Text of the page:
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Playoffs, pairings & pizza: Schools gear up for Selection Saturday

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Playoffs, pairings & pizza: Schools gear up for Selection Saturday

It's probably a good thing Le Roy head football coach BJ Zeleznik coaches a team in class 1A and not 8A. His pizza party bills would be astronomical.

"No kidding," Zeleznik chuckled. "Well, we used to co-op with Downs Tri-Valley and we would have close to 90 kids join us on Selection Saturday. But we still have 45 kids in the program this year, freshmen through upperclassmen. They'll all joins us. It's a nice tradition."

And it's a ritual that dates back to 1986. BJ's father, Jim, who coached Le Roy from 1979-2000, came up with the idea of having a pizza party on the Saturday after the prep football regular season was complete. The gathering was centered on watching the high school pairings show. Coaches and players would eagerly anticipate hearing their school's name called on the broadcast.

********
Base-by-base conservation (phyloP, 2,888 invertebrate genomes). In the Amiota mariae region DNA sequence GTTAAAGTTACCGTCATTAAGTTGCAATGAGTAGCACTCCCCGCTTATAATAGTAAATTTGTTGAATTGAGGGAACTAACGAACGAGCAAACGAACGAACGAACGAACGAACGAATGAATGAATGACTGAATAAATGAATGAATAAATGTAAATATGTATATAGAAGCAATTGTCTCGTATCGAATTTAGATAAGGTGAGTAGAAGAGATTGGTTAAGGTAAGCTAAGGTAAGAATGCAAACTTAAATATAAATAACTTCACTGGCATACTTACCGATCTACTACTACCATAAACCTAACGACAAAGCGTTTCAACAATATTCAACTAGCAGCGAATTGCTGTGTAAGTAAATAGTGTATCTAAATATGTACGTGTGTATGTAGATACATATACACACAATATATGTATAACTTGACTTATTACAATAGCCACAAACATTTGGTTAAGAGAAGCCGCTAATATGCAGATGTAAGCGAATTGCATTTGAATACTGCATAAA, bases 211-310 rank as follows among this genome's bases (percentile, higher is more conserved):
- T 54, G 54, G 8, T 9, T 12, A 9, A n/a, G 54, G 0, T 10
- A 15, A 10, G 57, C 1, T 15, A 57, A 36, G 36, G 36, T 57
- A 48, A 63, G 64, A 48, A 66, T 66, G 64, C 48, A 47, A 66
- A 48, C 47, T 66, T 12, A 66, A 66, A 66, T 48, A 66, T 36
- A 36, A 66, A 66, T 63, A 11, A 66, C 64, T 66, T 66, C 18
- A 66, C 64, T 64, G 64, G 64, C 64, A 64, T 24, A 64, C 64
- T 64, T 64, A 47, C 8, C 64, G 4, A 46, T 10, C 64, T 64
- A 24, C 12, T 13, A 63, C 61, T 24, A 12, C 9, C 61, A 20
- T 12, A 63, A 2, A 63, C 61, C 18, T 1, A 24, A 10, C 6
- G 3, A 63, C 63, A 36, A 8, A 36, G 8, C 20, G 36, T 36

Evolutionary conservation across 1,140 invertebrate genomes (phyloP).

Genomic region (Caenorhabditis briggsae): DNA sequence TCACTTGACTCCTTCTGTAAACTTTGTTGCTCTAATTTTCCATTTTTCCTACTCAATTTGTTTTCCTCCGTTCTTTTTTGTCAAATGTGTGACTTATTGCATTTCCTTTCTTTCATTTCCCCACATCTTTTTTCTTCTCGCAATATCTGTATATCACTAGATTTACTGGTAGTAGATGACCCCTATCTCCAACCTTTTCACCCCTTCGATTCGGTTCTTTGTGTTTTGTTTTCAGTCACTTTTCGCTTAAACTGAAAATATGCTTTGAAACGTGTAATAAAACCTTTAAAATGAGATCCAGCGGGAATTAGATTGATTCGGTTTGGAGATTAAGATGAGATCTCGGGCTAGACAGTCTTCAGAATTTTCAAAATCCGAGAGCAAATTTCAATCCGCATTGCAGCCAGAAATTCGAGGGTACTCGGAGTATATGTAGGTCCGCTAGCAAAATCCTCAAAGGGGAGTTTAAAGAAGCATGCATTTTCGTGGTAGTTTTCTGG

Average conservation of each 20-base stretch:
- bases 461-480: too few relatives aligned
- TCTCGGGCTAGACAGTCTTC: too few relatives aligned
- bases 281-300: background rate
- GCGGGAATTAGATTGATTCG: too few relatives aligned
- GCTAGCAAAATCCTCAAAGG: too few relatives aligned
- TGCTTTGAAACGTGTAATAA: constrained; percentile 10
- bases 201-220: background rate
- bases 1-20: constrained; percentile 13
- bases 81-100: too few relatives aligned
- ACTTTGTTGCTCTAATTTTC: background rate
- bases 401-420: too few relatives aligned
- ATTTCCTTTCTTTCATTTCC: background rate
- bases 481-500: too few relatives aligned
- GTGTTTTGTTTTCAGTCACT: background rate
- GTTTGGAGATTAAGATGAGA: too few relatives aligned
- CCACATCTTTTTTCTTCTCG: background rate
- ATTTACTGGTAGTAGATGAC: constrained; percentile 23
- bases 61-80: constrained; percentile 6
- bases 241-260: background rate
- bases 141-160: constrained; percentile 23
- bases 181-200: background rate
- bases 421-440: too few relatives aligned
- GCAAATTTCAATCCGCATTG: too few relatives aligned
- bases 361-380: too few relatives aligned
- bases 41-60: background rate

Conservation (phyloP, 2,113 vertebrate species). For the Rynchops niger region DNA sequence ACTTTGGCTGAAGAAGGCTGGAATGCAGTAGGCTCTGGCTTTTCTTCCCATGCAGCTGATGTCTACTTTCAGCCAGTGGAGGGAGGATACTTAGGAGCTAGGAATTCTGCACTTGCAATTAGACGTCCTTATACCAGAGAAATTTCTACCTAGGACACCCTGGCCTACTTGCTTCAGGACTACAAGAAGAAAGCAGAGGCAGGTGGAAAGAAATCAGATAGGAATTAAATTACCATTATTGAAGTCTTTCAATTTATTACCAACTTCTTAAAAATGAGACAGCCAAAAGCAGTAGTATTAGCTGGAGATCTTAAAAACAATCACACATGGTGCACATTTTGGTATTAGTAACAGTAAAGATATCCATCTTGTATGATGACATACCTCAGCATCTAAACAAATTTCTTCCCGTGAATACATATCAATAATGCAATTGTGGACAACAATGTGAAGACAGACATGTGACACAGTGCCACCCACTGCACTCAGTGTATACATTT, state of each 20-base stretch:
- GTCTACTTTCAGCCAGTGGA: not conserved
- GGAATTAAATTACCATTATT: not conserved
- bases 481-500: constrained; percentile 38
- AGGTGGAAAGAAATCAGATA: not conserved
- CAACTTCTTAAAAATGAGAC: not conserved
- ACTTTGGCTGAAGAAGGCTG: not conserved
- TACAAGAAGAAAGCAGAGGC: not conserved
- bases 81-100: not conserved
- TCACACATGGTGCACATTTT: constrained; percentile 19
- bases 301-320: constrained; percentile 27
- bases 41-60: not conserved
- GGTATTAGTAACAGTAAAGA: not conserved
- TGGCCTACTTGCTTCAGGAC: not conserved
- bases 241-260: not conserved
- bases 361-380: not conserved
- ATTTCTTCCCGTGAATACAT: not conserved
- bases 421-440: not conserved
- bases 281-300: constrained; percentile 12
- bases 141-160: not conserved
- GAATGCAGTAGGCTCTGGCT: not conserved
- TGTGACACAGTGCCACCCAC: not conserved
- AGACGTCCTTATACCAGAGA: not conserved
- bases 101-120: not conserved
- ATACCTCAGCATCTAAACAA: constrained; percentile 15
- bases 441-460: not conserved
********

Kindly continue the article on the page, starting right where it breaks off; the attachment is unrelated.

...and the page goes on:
"It's just one part the whole excitement around having a good year," Zeleznik said. And it's a great time of year; the harvest comes in, leaves are falling, it's good to get everyone together. It's a lot of fun."

Le Roy is a town of roughly 3,500 people, just north of Interstate 74 in McLean County. And the bond between the football program and the people of Le Roy goes back generations.

"With some of the kids on our team ... their fathers played for my father. So they know the party is all about. The pizza party can be a motivational tool -- maybe even more so for the coaches."

It's part of the charm about this part of the high school football season. Many teams from around the state will gather together to watch the IHSA Football Playoff Pairings Show, this Saturday at 8 p.m. on Comcast SportsNet and CSNChicago.com. Some schools will have pizza parties. And others will celebrate with a setting that only Norman Rockwell would dream of capturing. Just west of Le Roy, the Downs Tri-Valley football team will gather to watch the show in the town's fire station.

For other schools, Saturday night represents a zenith of excitement in overcoming challenging times. Take Willowbrook High School in Villa Park, for example. The Warriors didn't win a single game last season. This year, they're going to the playoffs. Or how about Aurora Central Catholic, which hasnt been to the playoffs, period, since 1997? And if Bloom High School in Chicago Heights beats Rich Central on Friday, it will clinch a spot in the playoffs for the first time since ALF was dominating the NBC Monday night lineup (1989).